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Small Business Management Article
“It Can’t Be Done” – Or Can It?
Raymond D. Matkowsky
When I was new in my career and possibly going into my mid-career, I would be told several times “You Can’t Do That. It is impossible!” My thoughts have always been, it’s not impossible, we just haven’t figured out how to do it yet. That, ladies and gentlemen is what research is for.
Charles H. Duell was the Commissioner of the United States Patent Office in 1899. The quote that “Everything that can be invented has been invented” is attributed to him. There is some doubt that he ever uttered the phrase, but there is evidence that it dates back to 1899.
We all know that a profound number of inventions have come and gone since then. We have many gadgets today that we never dreamed of 50 years ago. Many big name companies have also been started, thrived and then disappeared or have been replaced after they misread what the public needs or wants. They failed to introduce new products to meet those needs and wants. An example of a company that succeeded would be Xerox®. In the 1940s, who wanted to invest in Xerox® when carbon paper was readily available. You can’t find carbon paper readily now. Xerox® now sells digital solutions worldwide. I don’t think that you could find an office that doesn’t have some type of Xerox® based copy system. Many of these machines are a vast improvement over the original Xerox® machine.
A Business Has To Always Innovate
As a business you have to always innovate if you want to stay in business. This is true for the simplest to the most complex applications. Businesses that get this will see earnings growth. Businesses that do not will be left behind. Kodak® found out the hard way. So did Polaroid®. Kodak thought that people would always prefer their color films. Polaroid® figured there would always be a market for instant pictures. When digital cameras were invented people got both and didn’t need Kodak® films or original Polaroid® Cameras any more. Polaroid® still sells its original cameras, but they mostly sell digital instant cameras now, which is a combination of a digital camera and simple computerized printer. Kodak® was forced to change some of its product lines and now is in the manufacture of printers. Unfortunately because of their failure to read the market and innovate, they are playing catch-up with others in the business.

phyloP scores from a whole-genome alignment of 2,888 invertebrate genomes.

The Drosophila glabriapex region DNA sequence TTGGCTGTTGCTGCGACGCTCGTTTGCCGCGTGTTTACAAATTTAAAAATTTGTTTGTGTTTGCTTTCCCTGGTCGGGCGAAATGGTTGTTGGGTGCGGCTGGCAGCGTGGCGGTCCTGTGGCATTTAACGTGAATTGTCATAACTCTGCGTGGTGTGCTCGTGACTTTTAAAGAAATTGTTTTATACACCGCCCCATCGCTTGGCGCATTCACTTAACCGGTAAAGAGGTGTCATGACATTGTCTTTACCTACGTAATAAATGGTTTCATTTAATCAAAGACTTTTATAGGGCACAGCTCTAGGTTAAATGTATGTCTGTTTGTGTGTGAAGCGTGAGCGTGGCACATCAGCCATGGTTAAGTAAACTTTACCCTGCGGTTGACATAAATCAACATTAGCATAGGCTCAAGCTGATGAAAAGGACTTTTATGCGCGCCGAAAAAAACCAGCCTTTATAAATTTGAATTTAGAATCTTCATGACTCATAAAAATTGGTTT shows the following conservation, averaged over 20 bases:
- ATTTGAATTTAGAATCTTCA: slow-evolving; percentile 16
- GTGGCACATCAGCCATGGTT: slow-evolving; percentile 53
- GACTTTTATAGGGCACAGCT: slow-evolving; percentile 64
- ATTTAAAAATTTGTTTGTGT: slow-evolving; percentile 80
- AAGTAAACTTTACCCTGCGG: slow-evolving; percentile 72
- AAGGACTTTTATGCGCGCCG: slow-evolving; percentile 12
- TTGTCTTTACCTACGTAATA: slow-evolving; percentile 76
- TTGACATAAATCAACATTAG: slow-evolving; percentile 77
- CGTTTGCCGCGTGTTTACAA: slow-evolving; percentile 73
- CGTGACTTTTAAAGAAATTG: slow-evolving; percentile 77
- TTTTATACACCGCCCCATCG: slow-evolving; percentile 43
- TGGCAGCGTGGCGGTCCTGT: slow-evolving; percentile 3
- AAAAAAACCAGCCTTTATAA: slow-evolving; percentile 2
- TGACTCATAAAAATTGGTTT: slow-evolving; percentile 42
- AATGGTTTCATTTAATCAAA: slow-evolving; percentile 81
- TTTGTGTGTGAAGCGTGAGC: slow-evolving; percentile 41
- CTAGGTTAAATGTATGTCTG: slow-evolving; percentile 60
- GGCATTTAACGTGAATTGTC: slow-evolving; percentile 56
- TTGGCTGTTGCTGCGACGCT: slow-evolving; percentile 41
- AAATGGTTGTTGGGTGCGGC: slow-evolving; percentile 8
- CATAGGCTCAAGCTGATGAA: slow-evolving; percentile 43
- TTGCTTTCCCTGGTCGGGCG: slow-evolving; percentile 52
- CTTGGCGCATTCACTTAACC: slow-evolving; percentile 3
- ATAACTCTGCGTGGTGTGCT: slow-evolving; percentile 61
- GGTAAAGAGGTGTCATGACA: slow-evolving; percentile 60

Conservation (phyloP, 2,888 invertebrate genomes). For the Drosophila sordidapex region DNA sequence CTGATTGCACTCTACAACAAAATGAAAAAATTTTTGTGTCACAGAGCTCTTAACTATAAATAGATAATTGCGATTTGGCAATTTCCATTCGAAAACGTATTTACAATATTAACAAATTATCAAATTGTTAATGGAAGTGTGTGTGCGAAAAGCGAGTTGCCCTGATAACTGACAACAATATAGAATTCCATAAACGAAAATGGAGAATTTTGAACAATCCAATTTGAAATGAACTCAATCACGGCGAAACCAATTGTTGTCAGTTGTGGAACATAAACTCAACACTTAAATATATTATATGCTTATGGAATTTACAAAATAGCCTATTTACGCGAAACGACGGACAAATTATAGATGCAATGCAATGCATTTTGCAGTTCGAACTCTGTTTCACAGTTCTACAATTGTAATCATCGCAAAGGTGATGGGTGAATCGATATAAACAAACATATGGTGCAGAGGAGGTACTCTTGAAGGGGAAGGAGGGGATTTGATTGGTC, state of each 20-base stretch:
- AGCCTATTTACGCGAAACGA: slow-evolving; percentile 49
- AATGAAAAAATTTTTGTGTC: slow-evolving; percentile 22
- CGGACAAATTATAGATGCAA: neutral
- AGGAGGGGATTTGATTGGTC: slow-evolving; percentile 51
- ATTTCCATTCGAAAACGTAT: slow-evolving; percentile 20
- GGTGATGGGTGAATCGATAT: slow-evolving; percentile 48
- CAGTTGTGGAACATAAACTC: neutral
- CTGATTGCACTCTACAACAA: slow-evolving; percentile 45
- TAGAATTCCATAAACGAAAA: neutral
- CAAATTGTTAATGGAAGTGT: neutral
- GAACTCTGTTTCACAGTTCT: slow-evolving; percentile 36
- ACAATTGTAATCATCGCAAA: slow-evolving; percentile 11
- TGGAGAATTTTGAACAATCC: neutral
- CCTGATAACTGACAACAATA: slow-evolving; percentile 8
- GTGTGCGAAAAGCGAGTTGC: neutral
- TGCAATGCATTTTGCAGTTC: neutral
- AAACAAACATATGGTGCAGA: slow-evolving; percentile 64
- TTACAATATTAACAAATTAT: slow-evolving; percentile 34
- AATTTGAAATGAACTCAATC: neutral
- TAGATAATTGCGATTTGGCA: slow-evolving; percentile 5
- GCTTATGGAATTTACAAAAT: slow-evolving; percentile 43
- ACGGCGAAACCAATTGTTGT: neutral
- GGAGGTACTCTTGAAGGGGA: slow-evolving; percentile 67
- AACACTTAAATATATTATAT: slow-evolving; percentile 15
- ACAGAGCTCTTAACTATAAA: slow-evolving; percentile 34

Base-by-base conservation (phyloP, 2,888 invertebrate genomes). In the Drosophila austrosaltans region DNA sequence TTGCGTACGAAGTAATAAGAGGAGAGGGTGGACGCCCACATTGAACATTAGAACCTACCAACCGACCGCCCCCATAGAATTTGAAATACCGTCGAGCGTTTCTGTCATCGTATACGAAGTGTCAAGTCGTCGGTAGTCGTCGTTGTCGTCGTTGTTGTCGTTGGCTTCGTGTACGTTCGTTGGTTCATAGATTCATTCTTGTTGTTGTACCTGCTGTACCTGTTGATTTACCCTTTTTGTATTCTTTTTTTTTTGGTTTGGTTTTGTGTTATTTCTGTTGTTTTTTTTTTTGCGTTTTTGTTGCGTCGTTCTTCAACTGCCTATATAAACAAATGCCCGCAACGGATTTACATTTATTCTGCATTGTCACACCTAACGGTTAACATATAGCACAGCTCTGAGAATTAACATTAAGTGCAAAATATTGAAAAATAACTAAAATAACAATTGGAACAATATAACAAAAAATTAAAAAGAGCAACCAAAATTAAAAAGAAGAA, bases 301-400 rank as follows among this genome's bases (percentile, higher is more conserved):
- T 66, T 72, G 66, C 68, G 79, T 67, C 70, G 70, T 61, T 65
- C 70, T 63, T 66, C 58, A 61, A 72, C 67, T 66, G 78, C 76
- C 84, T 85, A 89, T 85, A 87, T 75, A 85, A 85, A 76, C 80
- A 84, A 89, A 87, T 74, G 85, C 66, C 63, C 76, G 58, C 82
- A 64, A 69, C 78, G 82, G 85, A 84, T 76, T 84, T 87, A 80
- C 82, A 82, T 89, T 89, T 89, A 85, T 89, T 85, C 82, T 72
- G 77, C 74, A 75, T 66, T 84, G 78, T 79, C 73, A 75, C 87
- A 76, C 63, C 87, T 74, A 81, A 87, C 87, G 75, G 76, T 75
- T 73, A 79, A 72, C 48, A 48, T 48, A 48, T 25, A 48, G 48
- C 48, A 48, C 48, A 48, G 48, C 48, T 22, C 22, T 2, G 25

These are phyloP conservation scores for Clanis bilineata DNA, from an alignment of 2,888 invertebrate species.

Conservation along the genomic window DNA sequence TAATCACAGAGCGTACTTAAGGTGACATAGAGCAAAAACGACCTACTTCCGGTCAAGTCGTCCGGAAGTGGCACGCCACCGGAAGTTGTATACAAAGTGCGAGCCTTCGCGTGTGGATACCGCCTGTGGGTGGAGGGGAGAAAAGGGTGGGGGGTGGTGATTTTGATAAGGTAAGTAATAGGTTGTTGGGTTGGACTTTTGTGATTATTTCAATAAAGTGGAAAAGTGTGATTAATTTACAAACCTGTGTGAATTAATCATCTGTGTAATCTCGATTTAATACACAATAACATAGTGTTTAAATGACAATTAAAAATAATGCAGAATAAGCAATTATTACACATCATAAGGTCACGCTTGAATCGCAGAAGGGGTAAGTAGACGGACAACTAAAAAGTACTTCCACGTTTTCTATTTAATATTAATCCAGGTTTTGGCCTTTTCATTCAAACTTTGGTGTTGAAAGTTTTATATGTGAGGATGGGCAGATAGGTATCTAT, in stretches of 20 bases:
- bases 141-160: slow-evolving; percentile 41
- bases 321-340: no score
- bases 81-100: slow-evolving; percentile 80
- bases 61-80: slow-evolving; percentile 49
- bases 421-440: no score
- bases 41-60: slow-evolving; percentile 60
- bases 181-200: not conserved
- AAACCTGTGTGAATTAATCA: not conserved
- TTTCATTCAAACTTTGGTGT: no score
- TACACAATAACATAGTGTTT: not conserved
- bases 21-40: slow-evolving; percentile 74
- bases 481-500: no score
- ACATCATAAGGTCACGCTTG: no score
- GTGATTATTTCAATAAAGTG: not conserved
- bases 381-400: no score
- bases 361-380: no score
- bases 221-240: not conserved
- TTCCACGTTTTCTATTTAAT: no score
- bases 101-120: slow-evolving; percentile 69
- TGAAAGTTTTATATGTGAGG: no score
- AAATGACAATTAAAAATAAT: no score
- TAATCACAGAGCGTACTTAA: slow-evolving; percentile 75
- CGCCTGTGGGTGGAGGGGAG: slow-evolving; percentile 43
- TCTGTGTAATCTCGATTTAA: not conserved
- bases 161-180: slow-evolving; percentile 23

The Choice Is Yours
When it comes to innovation, one choice that you have is to look 5, 10 or 15 years down the line and determine what will be needed and what you would like to sell to fulfill that need. This may mean starting a new line of business and probably will be a long term (greater than one year) project. This is a risky proposition that may require a large investment and learning curve. But, the payoff could be huge. Xerox® was a risky idea.
A second possibility would be to stay within the business you know and decide what properties your product or service does not have now but you would like to have it in the future. The advantage here is that the learning curve is not as steep. Neither is the investment. This would also probably be a long term project. You, however, must decide if the new properties would extend its lifecycle enough to make it worthwhile.
A Third Choice
You must continue to improve your product or service in the interim if you want to stay ahead of your competition. This, however, presents a third possibility that can be used in conjunction with either of the two above and may fulfill your needs for short term advancements. There is little doubt that whatever path you choose, a successful goal will come in incremental steps. You could use these steps to bring out a stream of new products. Not only will this stream keep you up to date with your customers, the new revenue can be used to defray some of your development costs.
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